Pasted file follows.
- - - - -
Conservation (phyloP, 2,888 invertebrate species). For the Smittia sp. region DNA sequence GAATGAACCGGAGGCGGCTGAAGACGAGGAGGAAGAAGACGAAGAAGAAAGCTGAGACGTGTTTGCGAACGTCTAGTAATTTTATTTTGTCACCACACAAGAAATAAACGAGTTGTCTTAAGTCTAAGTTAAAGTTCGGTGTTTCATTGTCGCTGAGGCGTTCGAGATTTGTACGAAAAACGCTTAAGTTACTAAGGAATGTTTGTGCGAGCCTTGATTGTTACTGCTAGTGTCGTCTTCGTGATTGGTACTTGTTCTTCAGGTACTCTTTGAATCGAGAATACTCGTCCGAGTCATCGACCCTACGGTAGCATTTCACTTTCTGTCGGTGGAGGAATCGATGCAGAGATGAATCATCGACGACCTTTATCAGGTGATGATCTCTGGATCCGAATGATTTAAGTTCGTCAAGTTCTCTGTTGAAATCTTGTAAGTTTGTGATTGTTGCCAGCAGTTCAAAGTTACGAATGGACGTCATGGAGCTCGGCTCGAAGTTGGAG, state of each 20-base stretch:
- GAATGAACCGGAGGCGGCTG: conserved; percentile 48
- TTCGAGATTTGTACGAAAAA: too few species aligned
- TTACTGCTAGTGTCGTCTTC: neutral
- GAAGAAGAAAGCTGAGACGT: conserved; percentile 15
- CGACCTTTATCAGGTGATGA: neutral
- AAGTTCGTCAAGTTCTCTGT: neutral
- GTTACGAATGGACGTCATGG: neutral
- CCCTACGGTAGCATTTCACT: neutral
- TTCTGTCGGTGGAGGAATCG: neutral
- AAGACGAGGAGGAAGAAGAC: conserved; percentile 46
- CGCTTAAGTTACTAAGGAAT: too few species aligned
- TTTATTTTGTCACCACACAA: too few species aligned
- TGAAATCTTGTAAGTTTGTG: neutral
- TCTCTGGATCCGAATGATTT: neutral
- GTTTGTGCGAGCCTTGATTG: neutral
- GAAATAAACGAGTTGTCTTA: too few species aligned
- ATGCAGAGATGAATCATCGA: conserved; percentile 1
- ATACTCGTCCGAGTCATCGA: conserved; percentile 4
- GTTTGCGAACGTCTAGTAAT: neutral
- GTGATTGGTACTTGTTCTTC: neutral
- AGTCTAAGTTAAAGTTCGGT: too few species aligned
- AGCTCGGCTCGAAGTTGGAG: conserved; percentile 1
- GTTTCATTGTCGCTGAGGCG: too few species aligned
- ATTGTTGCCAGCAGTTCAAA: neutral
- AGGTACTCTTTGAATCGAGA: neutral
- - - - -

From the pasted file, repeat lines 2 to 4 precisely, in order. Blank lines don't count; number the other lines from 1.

- GAATGAACCGGAGGCGGCTG: conserved; percentile 48
- TTCGAGATTTGTACGAAAAA: too few species aligned
- TTACTGCTAGTGTCGTCTTC: neutral